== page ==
There's always room for improvement. It's an ongoing quest to refine our processes and methodologies that instruct how we go about making decisions. It's like making improvements to your house. You add some new paint and artwork to one room and then you notice that the next room, which was perfectly fine before the improvements, can use a little work. Next thing you know, the whole house gets a facelift. We've been at it for a few years and we're still working our way through our operations. I hope we never stop challenging ourselves to get better.

DL: Approximately 18 months ago, James Click, a member of your baseball operations staff, said the following: "With the advance of baseball analysis, both in the front office and in the public, the difference between perceived value and actual value are shrinking." Do you agree with that?

AF: There are a lot of extremely impressive things being written publicly, and what might be more impressive is the intelligent debate that takes place publicly around this work product. These people often have great thought processes, but they're limited in access to information and resources that only a ballclub can provide. The divide may be shrinking, but there will still remain a divide. In the end, I think it's the difference between it being a vocation for us and an avocation for others.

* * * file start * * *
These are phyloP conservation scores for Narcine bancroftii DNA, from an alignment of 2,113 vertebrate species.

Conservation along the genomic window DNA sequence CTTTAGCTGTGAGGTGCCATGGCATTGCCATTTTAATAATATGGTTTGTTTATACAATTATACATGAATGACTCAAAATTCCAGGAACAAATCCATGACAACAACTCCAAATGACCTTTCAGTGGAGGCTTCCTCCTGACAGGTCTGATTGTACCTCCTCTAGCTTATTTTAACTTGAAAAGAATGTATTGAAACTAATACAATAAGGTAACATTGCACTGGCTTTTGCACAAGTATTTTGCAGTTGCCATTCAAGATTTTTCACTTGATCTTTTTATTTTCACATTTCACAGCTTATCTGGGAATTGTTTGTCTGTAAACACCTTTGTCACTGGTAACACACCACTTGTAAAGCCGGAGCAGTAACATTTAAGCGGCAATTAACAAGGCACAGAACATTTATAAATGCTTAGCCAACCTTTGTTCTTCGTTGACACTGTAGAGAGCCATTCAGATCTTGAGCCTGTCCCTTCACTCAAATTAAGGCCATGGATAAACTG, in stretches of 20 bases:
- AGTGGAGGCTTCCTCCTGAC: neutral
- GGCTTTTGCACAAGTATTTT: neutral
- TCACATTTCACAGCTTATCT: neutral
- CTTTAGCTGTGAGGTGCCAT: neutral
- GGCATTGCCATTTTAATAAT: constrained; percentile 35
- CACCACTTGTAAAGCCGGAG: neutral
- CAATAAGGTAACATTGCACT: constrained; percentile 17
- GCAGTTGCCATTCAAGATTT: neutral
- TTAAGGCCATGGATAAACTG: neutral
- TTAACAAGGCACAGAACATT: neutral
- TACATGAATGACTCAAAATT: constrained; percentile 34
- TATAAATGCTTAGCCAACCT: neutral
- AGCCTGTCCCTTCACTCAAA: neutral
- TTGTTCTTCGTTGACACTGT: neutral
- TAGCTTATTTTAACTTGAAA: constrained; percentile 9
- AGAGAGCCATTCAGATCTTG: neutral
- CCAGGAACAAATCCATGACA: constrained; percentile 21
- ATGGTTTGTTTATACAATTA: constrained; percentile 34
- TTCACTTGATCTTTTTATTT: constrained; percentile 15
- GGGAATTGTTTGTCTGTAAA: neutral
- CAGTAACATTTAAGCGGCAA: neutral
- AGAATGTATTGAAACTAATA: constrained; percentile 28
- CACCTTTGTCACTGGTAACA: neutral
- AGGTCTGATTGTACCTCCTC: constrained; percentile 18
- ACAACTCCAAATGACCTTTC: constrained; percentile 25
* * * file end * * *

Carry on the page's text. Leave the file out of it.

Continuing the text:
DL: Sabermetrics have changed the way that a lot of people look at baseball, but have they changed the game itself?

AF: Books have been written about it. Front offices have hired from amongst the sabermetric ranks. It's hard to argue that it hasn't changed the game. It's challenged a lot of traditional thinking as well as supplemented tried-and-true practices. But I don't spend much time dwelling on it. There have certainly been things that we've seen written publicly that have spurred us in a certain direction. As an organization, we have a great thirst for knowledge, wherever it comes from. You don't want to close yourself off to possibilities.